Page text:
Wednesday, June 22, 2011

Trimming a shade

Here are a set of before and after pictures showing the effect a simple detail like trim on a shade can have on the overall look of a room...and a few other decorative touches...
(Yes, I know I should have had the light either on or off in both pics - well, I know that now. I'm still working on my before & after. I believe they took pics of the room before we converted from a gender neutral nursery to what you see today.)

This is one of the rooms for a client in Santa Barbara. This room is nearly complete - just one more detail (changing out the hardware on the dresser) to be added to the room.

Tuesday, June 21, 2011

Summer Solstice - Family Style

Growing up in Portland, OR, the summer solstice (9:03pm sunset) was always a pretty exciting day...the longest day of the year. When I was in London, during college - the day was even longer (9:22pm), then in Seattle, WA(9:22pm), it seemed to last forever. In Minneapolis, MN, also - a sunset of 9:03pm. However, it (the day) is not as exciting in SF. I think part of the reason is because people aren't exiting "the tunnel" as James Michener said. When you live in a place that is dark, more than not, you truly welcome the longest day of the year. However, true to my Portland roots - I made the most of the day...5am wake-up followed by Starbucks, Ava at daycare, meeting at 7:30am (3 lamps to re-wire for a client & couch color/fabric consult), 8-10am kitchen remodel - as-built measurements, a visit to Roche Bobois, lunch with a design colleague, a visit with a friend and meeting her new baby, and a definite highlight - picking up Ava, with Tony, to take her to Fort Mason and enjoy the heat and sunshine! We've had such a long winter, this week is incredible.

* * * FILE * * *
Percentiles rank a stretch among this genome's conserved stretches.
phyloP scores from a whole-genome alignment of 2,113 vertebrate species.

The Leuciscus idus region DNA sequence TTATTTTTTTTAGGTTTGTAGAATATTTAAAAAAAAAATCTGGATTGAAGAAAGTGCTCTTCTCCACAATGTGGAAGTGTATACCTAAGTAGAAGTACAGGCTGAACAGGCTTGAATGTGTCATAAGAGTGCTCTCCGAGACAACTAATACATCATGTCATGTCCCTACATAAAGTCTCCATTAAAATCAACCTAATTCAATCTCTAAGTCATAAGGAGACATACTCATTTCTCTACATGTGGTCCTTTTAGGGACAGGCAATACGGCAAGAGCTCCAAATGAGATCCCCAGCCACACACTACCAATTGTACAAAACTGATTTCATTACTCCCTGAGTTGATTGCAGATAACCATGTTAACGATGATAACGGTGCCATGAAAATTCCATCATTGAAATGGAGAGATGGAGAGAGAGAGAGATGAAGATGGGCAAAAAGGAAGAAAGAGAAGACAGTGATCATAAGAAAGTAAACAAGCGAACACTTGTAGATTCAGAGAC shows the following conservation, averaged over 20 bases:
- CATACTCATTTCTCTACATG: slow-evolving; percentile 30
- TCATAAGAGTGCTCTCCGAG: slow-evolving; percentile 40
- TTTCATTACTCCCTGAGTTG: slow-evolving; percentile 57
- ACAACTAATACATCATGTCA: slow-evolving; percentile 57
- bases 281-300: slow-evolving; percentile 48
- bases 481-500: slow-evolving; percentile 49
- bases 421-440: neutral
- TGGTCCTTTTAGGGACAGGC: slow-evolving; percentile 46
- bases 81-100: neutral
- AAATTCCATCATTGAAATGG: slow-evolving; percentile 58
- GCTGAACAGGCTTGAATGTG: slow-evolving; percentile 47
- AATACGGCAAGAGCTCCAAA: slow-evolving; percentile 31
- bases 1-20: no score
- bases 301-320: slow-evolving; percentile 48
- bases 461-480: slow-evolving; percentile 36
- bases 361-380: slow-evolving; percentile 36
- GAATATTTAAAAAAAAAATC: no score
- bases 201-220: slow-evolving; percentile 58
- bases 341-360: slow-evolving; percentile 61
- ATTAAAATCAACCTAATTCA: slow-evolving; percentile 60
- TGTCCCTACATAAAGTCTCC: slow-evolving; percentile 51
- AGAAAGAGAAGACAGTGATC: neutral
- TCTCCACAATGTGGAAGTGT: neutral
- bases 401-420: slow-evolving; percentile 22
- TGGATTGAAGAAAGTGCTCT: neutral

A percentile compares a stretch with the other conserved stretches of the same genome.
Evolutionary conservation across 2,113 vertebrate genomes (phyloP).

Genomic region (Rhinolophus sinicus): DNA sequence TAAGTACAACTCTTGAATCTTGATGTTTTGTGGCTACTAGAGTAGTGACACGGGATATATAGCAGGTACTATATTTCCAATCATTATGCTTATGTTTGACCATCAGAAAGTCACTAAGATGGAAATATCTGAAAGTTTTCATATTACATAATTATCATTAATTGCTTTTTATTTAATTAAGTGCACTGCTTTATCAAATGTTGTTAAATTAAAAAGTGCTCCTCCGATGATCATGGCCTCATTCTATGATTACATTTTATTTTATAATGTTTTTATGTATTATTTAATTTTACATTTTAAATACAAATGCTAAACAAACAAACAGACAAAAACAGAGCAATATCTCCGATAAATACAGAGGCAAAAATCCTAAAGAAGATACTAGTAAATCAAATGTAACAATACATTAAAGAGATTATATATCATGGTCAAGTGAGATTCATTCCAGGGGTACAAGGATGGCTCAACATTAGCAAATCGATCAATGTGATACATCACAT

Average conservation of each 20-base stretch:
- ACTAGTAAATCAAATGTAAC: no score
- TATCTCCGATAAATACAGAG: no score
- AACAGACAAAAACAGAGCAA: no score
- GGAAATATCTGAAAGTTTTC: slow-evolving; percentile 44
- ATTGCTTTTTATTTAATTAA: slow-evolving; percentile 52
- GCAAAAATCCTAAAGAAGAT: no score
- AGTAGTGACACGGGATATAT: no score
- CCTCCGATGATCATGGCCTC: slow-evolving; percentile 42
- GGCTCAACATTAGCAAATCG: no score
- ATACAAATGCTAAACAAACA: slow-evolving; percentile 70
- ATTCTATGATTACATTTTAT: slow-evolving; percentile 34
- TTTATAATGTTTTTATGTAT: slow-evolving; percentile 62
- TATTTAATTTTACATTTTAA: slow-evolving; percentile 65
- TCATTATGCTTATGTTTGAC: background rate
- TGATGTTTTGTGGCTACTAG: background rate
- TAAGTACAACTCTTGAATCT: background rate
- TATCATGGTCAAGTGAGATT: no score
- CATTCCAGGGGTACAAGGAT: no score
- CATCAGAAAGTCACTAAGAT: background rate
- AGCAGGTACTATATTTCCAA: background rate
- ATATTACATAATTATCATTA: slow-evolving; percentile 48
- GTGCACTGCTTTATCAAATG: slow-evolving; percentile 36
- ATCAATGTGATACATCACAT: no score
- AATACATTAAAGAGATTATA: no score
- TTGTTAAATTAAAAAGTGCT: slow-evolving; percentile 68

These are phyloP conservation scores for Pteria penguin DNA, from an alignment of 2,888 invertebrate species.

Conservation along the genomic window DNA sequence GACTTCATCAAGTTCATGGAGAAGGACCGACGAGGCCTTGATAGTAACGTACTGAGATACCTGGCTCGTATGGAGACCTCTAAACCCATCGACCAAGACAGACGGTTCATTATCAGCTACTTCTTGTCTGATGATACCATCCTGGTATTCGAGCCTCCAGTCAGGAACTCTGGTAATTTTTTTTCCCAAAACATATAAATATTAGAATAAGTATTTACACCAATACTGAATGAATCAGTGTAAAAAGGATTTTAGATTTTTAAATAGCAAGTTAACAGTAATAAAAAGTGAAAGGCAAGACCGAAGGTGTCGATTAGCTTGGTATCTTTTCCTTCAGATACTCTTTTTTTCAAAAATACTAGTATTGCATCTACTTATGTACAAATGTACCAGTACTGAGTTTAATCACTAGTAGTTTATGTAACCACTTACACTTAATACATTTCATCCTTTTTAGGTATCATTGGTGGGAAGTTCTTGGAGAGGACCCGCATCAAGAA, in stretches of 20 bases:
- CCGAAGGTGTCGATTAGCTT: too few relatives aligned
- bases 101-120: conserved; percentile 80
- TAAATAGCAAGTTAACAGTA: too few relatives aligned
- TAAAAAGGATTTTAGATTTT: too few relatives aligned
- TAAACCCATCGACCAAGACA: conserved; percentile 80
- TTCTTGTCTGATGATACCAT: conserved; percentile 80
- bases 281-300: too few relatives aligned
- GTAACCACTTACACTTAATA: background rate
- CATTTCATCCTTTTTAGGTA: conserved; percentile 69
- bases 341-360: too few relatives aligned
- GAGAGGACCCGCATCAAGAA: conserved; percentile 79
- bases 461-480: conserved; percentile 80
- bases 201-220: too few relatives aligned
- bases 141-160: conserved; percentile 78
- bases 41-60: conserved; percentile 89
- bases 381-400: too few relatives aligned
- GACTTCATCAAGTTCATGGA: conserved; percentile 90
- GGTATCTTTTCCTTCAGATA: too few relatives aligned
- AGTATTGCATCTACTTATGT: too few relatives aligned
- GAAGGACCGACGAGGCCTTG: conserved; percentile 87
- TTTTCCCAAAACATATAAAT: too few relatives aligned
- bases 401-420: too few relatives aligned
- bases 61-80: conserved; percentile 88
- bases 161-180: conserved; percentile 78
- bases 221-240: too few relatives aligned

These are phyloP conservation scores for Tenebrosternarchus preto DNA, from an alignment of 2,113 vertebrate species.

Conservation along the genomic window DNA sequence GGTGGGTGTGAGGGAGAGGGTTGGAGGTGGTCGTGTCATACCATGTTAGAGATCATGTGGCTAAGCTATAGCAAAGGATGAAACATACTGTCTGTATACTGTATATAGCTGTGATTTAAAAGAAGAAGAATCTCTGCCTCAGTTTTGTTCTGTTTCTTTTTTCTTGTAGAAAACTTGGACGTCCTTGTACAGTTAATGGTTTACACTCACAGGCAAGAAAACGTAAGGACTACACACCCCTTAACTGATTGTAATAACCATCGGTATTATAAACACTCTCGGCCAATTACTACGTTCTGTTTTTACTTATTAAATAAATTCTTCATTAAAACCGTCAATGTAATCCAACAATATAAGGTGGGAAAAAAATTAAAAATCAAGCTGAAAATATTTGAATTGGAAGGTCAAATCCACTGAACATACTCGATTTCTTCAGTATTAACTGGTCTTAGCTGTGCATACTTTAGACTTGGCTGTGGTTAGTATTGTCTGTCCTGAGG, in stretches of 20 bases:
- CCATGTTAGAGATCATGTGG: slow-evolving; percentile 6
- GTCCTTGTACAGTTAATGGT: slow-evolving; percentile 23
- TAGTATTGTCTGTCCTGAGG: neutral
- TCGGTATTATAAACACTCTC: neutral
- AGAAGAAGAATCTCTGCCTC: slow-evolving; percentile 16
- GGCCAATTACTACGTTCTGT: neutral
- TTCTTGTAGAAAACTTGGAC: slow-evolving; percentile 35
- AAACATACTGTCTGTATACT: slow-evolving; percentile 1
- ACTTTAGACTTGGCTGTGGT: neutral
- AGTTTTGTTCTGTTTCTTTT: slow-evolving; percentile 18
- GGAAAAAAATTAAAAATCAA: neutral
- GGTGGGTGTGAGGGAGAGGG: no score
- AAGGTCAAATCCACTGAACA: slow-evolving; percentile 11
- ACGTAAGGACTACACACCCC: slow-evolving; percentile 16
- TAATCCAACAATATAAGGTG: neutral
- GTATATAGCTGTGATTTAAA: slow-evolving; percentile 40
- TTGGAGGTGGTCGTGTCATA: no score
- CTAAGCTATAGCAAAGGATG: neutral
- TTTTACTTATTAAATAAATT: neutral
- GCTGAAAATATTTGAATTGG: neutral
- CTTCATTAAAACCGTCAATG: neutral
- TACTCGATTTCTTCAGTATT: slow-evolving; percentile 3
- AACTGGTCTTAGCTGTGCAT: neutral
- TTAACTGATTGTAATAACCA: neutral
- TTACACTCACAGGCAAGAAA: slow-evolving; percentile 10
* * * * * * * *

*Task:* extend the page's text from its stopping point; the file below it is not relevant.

Happy Summer Solstice!

Sunday, June 19, 2011

Happy Father's Day!!

To all the dads out there - I hope you had a very special day!
A seriously involved daddy, Tony!
Family time at the zoo:
And a dinner courtesy of another great dad, in addition to tasted even better than it looks! Thanks Andrew!

Sunday, June 12, 2011

White Pouf

I'm looking for poufs...Here's one that I love...
Serena & Lily: $395, 12"H x 20"Diam.
But here is one that appears similar, for much less.
MarrakeshTHouse: $135, 13"H x 21"Diam.
There are a few others that I have my eye on...more to follow.